Maracatu & Co-Teaching


The fourth TATIP Saturday workshop was a highlight of the Teaching Artist Training & Internship Program (TATIP) for me – both planning for it and actually implementing the lesson. 

We were put in pairs according to our school placements. My partner Janet and I set to work choosing our focus. We discussed our interests and strengths and arrived at maracatu, a Brazilian performance style. I have some familiarity with maracatu and, as it is primarily a drumming style, we would be teaching in Janet’s art form music – so we both felt well represented in our choice. 

We met out of class time to plan our lesson. We worked well together and were enthused by each other’s ideas. Any differences of opinion we had extended both of our thinking and, in my view, created a better lesson.

We chose to present the initial 15 minutes of our lesson to the class. This included: a warm-up name game using a Brazilian drumming beat, and then an introduction to maracatu by providing some initial facts and vocabulary, playing a song and inviting the students to move to the music, and finally showing the students images of the instruments and performers. The rest of our lesson would have included a main activity where students split into groups and learnt an Afro-Brazilian beat and then performed their different rhythms together. We would finish our lesson by returning to the warm up activity, but this time sharing one word to describe our experience of the lesson rather than our names.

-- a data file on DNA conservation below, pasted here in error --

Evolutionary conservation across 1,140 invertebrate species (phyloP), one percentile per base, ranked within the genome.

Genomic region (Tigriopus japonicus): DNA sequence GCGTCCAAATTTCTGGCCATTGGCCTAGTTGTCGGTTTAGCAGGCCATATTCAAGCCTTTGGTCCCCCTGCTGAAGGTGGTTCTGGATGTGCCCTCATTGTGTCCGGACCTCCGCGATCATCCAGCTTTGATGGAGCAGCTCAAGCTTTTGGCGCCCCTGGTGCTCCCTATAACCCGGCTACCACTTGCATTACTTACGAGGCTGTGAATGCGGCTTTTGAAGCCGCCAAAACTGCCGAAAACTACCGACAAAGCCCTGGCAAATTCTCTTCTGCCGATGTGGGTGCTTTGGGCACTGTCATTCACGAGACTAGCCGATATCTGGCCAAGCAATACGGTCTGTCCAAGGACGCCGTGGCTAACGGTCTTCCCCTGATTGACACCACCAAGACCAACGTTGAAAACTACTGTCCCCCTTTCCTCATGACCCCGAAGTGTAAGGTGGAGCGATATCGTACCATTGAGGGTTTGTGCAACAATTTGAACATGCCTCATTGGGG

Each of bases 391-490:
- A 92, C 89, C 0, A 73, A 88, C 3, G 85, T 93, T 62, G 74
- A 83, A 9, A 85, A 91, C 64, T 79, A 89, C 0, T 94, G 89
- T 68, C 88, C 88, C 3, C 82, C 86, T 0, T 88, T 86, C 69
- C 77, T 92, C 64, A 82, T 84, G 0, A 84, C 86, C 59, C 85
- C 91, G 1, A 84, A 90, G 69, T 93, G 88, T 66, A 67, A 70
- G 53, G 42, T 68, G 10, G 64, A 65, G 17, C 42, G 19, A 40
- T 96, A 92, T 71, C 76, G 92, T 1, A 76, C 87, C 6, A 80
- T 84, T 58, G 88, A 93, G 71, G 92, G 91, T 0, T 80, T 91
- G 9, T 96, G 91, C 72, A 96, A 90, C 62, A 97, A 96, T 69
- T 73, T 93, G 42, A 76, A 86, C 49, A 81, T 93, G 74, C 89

Janet and I stayed in contact through the week as we refined and submitted our lesson plan and planned for our lesson presentation. We were the first group up on Saturday so we met early, went over our presentation and got excited!

Presenting to our fellow classmates was a lot of fun. It was my first time co-teaching and one of my first times leading a lesson in the United States. The supportive environment of our class was affirming and energizing. 

Having our own presentation out of the way, it was a pleasure to experience all of our classmates’ lessons. All of us brought elements of our passions and expertise to the lessons. A standout for me was Jehan and Alex’s lesson. They used poetry, colour and shapes to combine both of their art forms – creative writing and visual arts. I was utterly engaged in their lesson for third graders, which made me think deeply about how colours and shapes are part of poetry and vice versa.

This Saturday workshop really highlighted how many different styles and subjects can inhabit Teaching Artistry. It was wonderful to be able to support one another and learn from each other at the same time.

-Krystalla Pearce, Theatre Artist, TATIP Trainee